Abu Mansur Muhammad ibn Ahmad Daqiqi's name may not appear as important as the names of Rudaki, Farrukhi, or Firdowsi, but that in no way decreases the high esteem that he deservedly evokes in Persian literary circles. He is the first to versify the account of the kingship of Gushtasp, Gushtasp's acceptance of the Zoroastrian religion, and Gushtasp's altercations with Arjasp. More importantly, Firdowsi completed Daqiqi's unfinished work and therein lies Daqiqi's mastery in the epic genre.
The word "daqiq" has two meanings in Arabic. It can mean "flour," in which case the name of the poet would mean flour dealer, an unlikely penname for a young poet who worked at the court of the Chaghaniyan. The other meaning is "exact," a more likely interpretation given the fact that Daqiqi was well-known for his scrutiny of the meaning and the pronunciation of poetic forms.
There is very little information on either Daqiqi's birthplace or the formative years of his life. The cities of Balkh, Tus, Samarqand, and Bukhara are all mentioned as possible places of birth for him. The situation with his religious affiliation is not as complicated. According to his own poetry we can posit that he was devoted to the Zoroastrian faith:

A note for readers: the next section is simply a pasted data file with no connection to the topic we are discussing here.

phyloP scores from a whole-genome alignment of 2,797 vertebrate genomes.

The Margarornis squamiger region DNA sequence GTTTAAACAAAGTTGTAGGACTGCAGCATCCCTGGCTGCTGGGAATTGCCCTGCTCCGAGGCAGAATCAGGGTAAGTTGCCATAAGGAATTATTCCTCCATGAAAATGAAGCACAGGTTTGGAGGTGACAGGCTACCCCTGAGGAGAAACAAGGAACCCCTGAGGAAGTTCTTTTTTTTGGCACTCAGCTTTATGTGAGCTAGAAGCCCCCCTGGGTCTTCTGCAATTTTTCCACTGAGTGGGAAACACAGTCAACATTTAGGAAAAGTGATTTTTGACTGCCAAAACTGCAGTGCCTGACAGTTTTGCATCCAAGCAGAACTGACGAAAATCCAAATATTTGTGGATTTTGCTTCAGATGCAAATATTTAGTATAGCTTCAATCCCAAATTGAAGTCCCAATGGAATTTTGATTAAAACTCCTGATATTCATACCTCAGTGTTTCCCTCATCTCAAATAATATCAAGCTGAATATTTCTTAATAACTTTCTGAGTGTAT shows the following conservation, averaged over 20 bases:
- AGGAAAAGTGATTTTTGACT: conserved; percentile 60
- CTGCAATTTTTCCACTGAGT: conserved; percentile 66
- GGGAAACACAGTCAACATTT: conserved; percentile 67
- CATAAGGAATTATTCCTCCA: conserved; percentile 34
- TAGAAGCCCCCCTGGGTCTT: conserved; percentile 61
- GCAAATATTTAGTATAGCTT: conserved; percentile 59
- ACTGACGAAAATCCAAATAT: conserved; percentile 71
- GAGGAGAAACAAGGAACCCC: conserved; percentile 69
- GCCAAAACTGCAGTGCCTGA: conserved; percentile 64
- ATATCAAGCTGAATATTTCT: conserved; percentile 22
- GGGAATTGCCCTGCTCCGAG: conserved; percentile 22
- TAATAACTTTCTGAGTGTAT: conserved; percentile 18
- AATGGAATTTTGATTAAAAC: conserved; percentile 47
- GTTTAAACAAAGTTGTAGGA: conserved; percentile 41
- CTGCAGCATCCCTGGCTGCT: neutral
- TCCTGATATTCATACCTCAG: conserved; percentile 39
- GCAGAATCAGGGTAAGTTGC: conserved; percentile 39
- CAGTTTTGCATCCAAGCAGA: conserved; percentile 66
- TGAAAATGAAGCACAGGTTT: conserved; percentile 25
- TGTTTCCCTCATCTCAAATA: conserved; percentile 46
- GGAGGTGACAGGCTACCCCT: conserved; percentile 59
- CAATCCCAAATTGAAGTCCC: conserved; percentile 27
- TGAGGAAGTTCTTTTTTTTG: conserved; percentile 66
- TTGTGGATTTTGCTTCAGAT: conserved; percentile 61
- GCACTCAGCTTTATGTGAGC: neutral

"Of all that's good or evil in the world
four things suffice to meet Daqiqi's need.
The ruby-coloured lip, the harp's lament,
the blood-red wine, and Zoroster's creed."
Daqiqi has a very high place in Persian literature. His poetry, at least what remains of it, is stylistically well-constructed and aesthetically pleasing. In essence, a younger poet, but skilled in the art of the qasida (ode), ghazal, (sonnet), and qit'a (stanza), he promoted and, eventually established Rudaki's simple style also known as the Khurasani style of poetry.